Rohith Potti Rohith is based out of India and began his journey into the world of investing under Prof Bakshi at MDI. He started investing full-time in 2016 and currently manages his family money.

An Introduction to the Bridgeburner Mental Model

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I am a fan of fantasy fiction. I have tried quite a few fantasy fiction series and my favorites so far are Rowling, Robert Jordan and Raymond Feist. I recently tried a new fantasy fiction series where I came across the term 'Bridgeburners', which I thought sounded quite cool. Bridgeburners are an elite force named so because circumstances had burned the bridges of their past, of who they once were.

This term began a random chain of thought that evolved into this post. Somehow - I have no idea how - in my mind, this term got linked with a quote of Charlie Munger's:

"Just as in an ecosystem, people who narrowly specialize can get terribly good at occupying some little niche. Just as animals flourish in niches, similarly, people who specialize in the business world—and get very good because they specialize—frequently find good economics that they wouldn’t get any other way."

This intuitively / instinctively made sense to me, but then I started wondering why that was so. Why did people who narrowly specialize become extremely good at one particular thing? Buffett says the same thing, albeit in a different way:

"At dinner, Bill Gates Sr. posed the question to the table: What factor did people feel was the most important in getting to where they’d gotten in life? And I said, ‘Focus.’ And Bill said the same thing.”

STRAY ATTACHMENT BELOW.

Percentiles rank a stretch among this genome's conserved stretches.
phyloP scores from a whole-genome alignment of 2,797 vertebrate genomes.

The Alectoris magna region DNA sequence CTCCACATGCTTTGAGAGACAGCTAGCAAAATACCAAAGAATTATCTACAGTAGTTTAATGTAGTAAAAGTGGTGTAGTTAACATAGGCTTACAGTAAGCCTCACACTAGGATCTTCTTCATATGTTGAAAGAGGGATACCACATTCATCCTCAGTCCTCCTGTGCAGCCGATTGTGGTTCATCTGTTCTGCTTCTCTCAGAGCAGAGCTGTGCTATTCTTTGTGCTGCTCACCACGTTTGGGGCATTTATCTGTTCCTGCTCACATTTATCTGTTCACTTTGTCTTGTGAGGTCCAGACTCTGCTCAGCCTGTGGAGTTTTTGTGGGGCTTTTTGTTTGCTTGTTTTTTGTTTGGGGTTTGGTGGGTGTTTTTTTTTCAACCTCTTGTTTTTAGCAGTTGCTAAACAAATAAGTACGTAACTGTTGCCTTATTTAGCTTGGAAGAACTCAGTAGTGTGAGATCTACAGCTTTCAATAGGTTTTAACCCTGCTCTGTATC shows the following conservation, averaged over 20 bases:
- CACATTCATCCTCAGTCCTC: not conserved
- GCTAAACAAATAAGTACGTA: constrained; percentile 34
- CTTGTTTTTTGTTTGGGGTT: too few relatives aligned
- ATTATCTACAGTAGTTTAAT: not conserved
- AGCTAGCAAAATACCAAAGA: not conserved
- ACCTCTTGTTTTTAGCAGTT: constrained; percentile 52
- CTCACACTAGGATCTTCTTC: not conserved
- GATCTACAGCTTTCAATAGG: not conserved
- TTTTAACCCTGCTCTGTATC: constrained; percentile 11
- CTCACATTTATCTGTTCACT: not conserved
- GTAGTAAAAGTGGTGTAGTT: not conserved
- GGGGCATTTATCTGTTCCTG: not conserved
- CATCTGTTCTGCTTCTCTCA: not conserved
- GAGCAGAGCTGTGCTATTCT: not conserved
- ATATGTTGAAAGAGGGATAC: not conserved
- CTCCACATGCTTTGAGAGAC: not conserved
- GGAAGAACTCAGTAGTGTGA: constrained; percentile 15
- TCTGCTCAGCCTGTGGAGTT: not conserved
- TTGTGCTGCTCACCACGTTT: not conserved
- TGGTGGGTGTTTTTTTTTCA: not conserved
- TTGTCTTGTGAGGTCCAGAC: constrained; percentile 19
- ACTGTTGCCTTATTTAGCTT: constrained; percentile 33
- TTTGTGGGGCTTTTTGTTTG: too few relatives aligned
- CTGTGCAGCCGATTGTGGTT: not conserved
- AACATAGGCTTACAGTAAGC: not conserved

Then there is that story of Buffett and his pilot Mike Flint, which Ian has covered beautifully in the article The Importance of Selective Focus.

What is it about focus that makes individuals and businesses that focus on few things get terribly good at those things, just as animals in niches?

To my mind, the answer lies in the mathematical concept that we learned in high school - compound interest. Benjamin Franklin, Albert Einstein, Charlie Munger, Warren Buffett and many more are huge fans of the concept of compound interest.

Einstein calls it the eighth wonder of the world. According to Munger, "Understanding both the power of compound interest and the difficulty of getting it is the heart and soul of understanding a lot of things.”

Compound interest formula, as we learnt it is, A=P*((1+r/100)^t). Basically, in the first year, the original amount generates some interest, while in the succeeding year, the original amount and the interest together higher interest and so on. Benjamin Franklin described it thus:

"Remember that Money is of a prolific generating Nature. Money can beget Money, and its Offspring can beget more, and so on. The more there is of it, the more it produces every Turning, so that the Profits rise quicker and quicker."

Our mind works in silos - we find it difficult to apply concepts learned in one field to other fields. What intrigued me is the realization that the mathematical model of compound interest has considerable qualitative applications as well. As the formula clearly implies, to maximize the end result, one has to maximize both the rate and the tenure of compounding. Let us take a couple of examples to understand this better.